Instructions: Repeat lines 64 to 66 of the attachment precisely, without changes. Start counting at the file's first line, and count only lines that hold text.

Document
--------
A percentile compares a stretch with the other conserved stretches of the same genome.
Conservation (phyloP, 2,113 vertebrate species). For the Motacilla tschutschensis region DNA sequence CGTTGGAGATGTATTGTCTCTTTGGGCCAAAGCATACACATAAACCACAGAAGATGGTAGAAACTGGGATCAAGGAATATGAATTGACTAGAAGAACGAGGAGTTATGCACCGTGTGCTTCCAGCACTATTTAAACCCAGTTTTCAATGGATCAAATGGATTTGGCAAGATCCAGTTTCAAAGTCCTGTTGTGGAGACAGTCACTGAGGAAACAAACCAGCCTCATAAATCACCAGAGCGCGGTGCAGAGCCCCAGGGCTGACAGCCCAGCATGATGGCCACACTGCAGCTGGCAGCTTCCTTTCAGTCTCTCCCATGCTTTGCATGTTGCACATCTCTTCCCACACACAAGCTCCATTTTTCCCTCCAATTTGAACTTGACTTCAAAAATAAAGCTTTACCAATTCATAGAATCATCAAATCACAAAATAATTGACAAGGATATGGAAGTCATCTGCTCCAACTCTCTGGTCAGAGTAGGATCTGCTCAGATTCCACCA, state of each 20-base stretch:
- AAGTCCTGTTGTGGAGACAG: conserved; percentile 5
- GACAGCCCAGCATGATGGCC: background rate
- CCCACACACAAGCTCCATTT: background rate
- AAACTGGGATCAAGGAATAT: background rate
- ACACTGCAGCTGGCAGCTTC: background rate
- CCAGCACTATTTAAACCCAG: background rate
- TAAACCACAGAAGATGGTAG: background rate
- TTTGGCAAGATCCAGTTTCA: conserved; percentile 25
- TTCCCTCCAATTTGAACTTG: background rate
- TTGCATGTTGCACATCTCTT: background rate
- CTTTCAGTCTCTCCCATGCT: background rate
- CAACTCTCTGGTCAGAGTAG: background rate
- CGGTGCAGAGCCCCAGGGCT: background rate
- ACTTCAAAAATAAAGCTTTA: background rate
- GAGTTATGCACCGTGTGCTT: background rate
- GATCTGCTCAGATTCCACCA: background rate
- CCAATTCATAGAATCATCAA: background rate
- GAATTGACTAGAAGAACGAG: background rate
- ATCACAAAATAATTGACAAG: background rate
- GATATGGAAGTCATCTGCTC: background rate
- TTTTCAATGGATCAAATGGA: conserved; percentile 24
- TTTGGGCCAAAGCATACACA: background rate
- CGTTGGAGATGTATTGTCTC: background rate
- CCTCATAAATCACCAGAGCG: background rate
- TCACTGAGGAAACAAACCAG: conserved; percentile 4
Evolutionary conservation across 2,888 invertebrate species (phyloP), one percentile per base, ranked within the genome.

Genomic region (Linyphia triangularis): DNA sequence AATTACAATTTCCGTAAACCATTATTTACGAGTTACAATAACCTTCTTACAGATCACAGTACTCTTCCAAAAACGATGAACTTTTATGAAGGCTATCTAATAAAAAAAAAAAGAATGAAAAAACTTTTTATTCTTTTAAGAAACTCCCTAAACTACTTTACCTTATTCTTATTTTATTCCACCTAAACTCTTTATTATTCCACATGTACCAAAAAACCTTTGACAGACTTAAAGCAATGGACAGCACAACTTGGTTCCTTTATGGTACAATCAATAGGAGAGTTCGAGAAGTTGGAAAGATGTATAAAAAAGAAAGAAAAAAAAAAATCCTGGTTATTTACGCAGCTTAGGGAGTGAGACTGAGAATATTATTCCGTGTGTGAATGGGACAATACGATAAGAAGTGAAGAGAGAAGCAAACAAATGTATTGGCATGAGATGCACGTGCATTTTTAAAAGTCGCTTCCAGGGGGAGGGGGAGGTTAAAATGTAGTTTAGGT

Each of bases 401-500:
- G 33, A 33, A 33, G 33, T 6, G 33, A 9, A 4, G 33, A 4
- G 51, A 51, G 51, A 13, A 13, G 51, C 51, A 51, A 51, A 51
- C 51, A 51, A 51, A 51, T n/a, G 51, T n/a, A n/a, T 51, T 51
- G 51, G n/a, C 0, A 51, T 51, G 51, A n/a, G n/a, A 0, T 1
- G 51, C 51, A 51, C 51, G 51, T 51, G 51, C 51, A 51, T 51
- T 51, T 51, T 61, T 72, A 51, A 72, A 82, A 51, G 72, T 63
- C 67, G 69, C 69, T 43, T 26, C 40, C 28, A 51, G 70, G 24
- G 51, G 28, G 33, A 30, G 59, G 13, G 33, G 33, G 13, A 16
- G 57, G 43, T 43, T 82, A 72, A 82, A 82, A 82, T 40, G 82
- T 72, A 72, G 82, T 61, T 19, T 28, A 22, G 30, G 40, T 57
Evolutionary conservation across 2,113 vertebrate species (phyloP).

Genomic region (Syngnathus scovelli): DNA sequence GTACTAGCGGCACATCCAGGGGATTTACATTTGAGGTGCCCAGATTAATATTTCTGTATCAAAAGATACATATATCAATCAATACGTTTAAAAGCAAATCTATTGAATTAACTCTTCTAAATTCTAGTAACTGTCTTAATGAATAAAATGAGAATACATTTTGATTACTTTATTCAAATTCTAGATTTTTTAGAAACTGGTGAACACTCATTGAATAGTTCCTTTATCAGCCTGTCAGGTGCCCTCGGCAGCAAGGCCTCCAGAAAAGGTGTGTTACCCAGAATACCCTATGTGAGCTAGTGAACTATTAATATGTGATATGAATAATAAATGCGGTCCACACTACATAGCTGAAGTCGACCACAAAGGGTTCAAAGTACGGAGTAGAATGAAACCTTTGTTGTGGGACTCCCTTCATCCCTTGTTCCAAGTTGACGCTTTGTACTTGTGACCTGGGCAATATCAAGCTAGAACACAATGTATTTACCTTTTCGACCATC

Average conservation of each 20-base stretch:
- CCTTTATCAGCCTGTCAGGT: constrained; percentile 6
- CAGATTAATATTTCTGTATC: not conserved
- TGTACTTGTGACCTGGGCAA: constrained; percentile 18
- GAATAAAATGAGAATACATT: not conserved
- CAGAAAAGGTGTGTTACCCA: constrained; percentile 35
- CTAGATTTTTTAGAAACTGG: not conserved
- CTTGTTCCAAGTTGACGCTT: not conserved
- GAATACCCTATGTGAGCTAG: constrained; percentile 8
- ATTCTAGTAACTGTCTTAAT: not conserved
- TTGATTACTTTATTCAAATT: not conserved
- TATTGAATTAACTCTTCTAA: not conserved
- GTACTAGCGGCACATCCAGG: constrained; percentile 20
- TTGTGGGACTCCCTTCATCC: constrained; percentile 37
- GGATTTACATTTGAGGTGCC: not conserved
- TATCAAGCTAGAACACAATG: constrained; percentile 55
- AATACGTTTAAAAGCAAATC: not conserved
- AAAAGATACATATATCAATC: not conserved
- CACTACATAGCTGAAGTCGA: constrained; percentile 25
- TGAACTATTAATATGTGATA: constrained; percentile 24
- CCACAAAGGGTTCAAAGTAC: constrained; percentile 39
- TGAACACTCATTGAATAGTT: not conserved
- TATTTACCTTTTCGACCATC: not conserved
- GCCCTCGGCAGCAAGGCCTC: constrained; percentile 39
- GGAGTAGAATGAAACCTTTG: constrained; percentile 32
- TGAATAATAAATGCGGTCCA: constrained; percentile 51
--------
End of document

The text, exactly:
- TGAACACTCATTGAATAGTT: not conserved
- TATTTACCTTTTCGACCATC: not conserved
- GCCCTCGGCAGCAAGGCCTC: constrained; percentile 39